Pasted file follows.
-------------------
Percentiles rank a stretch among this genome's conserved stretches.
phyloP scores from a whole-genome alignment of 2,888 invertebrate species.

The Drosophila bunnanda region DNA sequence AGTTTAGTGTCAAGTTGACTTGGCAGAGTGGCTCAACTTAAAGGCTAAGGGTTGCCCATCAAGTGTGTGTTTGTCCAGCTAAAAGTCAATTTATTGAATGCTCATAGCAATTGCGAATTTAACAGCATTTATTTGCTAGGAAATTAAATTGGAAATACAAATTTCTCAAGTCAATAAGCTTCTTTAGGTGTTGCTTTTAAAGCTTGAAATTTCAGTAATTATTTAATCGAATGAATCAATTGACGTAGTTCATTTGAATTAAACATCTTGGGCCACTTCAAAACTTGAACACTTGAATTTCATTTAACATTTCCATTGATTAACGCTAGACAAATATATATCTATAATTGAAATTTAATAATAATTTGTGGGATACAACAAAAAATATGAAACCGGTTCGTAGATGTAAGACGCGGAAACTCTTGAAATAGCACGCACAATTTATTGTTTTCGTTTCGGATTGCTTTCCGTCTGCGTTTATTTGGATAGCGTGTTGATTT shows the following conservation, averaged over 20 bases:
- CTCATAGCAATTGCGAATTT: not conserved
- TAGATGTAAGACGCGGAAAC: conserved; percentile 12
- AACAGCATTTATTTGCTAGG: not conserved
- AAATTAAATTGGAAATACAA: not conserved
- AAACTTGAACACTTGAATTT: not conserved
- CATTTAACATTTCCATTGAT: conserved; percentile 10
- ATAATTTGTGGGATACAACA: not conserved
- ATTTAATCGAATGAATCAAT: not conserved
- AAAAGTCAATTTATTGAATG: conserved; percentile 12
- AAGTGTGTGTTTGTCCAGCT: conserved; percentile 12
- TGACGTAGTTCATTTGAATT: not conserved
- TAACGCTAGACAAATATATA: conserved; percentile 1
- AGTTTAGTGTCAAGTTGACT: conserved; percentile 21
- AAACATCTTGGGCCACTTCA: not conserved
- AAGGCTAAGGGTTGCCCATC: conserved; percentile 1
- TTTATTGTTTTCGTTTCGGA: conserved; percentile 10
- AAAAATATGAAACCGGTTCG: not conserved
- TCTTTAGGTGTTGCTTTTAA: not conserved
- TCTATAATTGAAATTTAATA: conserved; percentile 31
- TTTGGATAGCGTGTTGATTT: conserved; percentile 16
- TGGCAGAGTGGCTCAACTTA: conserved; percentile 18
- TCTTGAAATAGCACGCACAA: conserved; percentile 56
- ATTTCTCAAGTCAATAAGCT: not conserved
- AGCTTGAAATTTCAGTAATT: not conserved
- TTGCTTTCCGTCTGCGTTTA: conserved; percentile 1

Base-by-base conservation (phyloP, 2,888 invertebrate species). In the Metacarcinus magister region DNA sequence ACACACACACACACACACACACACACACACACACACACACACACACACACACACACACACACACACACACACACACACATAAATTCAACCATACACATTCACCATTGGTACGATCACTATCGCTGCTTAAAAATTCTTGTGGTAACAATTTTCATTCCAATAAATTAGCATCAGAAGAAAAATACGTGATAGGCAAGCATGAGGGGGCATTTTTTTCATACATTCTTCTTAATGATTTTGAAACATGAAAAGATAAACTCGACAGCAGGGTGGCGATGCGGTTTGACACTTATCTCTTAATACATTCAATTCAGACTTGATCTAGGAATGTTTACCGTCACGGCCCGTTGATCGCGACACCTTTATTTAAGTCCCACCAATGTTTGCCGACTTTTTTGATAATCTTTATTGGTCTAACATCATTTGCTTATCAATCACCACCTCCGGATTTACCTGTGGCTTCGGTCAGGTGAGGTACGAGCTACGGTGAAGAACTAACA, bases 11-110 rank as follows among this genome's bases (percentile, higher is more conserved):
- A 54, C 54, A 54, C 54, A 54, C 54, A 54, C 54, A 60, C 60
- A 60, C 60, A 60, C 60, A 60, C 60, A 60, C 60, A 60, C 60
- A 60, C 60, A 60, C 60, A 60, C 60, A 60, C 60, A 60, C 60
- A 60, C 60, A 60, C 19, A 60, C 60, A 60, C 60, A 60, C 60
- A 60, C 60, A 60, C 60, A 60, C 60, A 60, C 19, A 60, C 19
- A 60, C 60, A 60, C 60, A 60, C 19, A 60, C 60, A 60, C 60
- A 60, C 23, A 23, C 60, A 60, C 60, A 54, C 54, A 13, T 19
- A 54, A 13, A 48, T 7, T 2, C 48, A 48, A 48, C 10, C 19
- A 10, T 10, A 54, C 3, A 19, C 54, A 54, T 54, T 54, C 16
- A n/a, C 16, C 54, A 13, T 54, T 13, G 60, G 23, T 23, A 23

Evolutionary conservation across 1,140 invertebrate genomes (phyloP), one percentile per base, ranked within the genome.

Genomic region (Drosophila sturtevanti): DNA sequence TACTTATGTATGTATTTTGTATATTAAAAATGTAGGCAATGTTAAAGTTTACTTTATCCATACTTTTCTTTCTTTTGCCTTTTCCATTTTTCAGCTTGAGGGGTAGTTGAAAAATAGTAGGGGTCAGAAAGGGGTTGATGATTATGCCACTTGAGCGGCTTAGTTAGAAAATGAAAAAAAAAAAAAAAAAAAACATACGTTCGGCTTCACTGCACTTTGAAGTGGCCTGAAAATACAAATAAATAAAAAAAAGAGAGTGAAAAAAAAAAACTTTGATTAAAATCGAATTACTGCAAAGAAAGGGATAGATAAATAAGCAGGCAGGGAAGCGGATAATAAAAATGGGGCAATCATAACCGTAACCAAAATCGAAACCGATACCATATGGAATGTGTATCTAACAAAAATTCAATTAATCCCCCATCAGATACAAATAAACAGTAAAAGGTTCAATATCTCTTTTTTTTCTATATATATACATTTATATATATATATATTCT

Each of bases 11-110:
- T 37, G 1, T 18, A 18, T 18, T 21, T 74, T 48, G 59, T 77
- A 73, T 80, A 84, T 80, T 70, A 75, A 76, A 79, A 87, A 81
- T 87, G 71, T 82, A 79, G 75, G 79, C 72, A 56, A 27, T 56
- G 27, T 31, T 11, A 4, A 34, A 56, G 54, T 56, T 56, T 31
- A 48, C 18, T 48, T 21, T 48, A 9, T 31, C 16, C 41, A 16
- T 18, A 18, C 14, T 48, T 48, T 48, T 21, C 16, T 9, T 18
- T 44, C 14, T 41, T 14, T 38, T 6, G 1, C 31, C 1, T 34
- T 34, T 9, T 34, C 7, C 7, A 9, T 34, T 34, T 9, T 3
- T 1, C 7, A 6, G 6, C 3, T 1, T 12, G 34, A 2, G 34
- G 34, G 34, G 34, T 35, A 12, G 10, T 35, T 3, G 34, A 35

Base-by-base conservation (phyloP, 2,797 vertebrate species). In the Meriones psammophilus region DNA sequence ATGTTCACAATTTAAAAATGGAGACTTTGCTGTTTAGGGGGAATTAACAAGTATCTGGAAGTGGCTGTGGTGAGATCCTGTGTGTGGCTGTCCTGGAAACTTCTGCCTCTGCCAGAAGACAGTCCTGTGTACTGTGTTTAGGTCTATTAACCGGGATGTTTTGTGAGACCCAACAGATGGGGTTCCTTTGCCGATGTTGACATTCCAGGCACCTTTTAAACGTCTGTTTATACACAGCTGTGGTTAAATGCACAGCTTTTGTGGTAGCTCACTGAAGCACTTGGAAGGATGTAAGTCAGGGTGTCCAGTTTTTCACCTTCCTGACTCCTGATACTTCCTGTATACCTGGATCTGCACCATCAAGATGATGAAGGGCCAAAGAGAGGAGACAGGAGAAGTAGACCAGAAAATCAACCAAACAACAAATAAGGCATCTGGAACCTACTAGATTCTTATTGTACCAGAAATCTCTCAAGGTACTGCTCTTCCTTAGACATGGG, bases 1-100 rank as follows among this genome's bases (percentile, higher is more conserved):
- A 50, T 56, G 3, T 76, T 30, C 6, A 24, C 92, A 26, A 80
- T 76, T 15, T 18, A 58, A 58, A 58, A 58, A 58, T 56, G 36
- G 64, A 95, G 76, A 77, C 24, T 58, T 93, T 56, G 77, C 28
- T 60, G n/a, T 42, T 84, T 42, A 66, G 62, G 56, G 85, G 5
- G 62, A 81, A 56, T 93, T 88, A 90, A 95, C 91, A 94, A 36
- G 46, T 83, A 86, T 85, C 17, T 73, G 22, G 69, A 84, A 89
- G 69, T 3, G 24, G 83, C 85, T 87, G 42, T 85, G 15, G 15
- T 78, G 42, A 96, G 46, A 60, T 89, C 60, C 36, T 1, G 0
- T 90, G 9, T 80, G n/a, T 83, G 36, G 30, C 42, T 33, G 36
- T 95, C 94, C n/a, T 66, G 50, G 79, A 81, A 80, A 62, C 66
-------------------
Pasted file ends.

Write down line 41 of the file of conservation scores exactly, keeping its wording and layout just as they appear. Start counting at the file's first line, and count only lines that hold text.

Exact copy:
Genomic region (Drosophila sturtevanti): DNA sequence TACTTATGTATGTATTTTGTATATTAAAAATGTAGGCAATGTTAAAGTTTACTTTATCCATACTTTTCTTTCTTTTGCCTTTTCCATTTTTCAGCTTGAGGGGTAGTTGAAAAATAGTAGGGGTCAGAAAGGGGTTGATGATTATGCCACTTGAGCGGCTTAGTTAGAAAATGAAAAAAAAAAAAAAAAAAAACATACGTTCGGCTTCACTGCACTTTGAAGTGGCCTGAAAATACAAATAAATAAAAAAAAGAGAGTGAAAAAAAAAAACTTTGATTAAAATCGAATTACTGCAAAGAAAGGGATAGATAAATAAGCAGGCAGGGAAGCGGATAATAAAAATGGGGCAATCATAACCGTAACCAAAATCGAAACCGATACCATATGGAATGTGTATCTAACAAAAATTCAATTAATCCCCCATCAGATACAAATAAACAGTAAAAGGTTCAATATCTCTTTTTTTTCTATATATATACATTTATATATATATATATTCT